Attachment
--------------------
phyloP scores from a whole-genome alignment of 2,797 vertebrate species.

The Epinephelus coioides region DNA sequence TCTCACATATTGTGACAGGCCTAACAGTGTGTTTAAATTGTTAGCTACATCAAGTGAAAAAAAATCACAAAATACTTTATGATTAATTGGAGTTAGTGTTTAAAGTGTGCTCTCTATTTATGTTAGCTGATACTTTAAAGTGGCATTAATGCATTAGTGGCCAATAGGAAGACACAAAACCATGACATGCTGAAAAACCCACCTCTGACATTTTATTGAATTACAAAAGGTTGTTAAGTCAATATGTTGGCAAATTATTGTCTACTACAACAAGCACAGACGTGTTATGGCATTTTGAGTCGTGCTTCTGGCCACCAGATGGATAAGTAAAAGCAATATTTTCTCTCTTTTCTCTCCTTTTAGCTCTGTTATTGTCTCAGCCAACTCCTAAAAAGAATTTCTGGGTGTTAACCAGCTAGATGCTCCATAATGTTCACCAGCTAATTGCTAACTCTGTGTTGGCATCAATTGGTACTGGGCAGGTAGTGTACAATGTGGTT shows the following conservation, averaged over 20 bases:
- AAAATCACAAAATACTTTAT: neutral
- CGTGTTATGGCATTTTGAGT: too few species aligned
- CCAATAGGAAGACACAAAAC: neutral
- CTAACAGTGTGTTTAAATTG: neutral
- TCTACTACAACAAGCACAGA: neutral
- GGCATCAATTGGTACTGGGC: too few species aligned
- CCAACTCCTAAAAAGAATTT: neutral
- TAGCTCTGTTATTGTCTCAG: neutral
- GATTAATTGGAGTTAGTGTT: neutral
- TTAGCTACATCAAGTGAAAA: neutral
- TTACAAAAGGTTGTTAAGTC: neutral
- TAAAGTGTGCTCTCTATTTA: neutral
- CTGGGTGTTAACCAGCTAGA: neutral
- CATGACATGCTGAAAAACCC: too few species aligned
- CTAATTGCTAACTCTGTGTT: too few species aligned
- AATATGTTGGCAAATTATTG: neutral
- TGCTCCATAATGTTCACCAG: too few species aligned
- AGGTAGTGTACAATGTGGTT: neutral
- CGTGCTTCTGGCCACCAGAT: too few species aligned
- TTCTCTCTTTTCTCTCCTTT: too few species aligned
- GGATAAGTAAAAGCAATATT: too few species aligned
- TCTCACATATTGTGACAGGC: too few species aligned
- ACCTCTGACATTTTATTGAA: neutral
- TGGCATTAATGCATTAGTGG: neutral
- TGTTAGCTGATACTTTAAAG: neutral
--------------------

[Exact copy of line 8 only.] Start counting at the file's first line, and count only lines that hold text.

- GGCATCAATTGGTACTGGGC: too few species aligned